• Click the Search button to bring up the results.
Legal aid/pro bono services for document preparation

For low or no-cost help with step-by-step completion of court or other legal forms, your best bet is to attend one of the legal clinics described within this document.

  • VLSC – If you meet income guidelines, the Alameda County Volunteer Legal Services Corporation holds monthly legal clinics for some areas of law.  The group offers clinics on family law, as well as, for low income landlords.  The landlord clinic provides step-by-step instructions on how to evict a tenant.
  • Alameda County Superior Court Self Help/Family Law Facilitators – The Hayward center provide workshops, and information and assistance with: family law child support, custody/visitation, unlawful detainers, small claims, general civil actions, name changes, guardianships, family law clinics (Spanish), restraining orders: civil harassment, domestic violence and elder abuse.  You may be referred to the VLSC clinics.  The center will help with the selection of forms, as well as, review completed court forms for filings on subjects listed above.
  • California Courts web site –  The California courts are continually adding to the information available under their Self Help Center web page.  There are guides and information sheets with instructions for completing selected Judicial Council forms.  Open the Forms tabs on the topic/issue drop down menu to see if what is available for that area of law.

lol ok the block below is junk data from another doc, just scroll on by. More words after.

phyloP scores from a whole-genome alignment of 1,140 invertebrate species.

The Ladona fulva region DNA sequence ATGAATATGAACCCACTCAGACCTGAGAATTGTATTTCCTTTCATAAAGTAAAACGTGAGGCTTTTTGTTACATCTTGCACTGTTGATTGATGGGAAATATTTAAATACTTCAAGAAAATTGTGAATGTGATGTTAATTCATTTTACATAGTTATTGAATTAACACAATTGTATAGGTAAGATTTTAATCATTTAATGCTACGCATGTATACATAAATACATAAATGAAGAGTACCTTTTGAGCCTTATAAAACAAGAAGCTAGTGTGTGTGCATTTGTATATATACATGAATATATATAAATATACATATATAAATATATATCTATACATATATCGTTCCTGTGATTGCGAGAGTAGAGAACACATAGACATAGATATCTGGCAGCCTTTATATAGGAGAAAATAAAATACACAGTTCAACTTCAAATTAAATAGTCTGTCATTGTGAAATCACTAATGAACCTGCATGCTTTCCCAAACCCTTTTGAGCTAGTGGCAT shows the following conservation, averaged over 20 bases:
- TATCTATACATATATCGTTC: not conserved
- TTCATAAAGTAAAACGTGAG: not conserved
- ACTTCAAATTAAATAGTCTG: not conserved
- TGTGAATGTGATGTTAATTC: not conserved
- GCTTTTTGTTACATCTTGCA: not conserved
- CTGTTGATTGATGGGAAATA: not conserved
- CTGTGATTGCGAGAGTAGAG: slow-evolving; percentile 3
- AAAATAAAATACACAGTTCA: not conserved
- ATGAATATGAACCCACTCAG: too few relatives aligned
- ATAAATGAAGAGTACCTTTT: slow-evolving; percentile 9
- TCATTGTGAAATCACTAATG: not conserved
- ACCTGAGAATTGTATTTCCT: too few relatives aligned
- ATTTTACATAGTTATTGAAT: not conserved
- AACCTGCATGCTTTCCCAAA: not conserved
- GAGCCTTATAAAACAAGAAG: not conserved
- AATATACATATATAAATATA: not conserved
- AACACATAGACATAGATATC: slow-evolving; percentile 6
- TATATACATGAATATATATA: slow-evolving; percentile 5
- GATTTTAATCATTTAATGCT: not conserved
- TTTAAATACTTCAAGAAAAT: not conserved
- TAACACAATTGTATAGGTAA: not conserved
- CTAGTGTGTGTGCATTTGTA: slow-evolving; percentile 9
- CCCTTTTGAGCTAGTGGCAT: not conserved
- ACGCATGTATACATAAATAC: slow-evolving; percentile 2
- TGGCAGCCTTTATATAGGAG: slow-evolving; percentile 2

• Nolo publications – the Alameda County Law Library (and other public libraries) has an extensive collection of materials published by this legal publisher whose titles are written for non-lawyers.  Many of these publications have sections which present detailed step-by-step instructions for completing the most frequently used California court forms.  A reference librarian can help you identify a title that may help with your forms.  Alameda County residents can also access most (but not all) Nolo titles through ACLL’s web site.  The Legal Databases page  has a link to the EBSCO Legal Information Reference Center.   Information on how to access the database is available HERE.

The ACLL staff are not able to sit down with you to complete legal forms.  They provide guidance for resources that can help you complete the forms yourself.

Research sources for legal information to help you decide your next steps
  • ACLL – The Alameda County Law Library is open to the public. The library is a repository of legal information.  Our resources are available in print and online.  Staff can provide legal resource recommendations and guidance on how to use the resources. Staff can also refer you to other organizations and websites that may be able to answer your questions.
  • Lawyers in the Library – To help you get started in the right direction.  Volunteers provide free consultation and referrals on a wide variety of issues including landlord-tenant disputes, probate matters, employment problems, and other general consumer issues.  These consultations take place at public libraries on a rotating basis throughout the month.  Sessions last for about 15 minutes per patron.  More information, including a monthly calendar, available HERE.
  • California Courts Self-Help Center (online) – The Judicial Branch of the California Courts’ Self-Help Center provides introductory level legal information on many consumer law topics.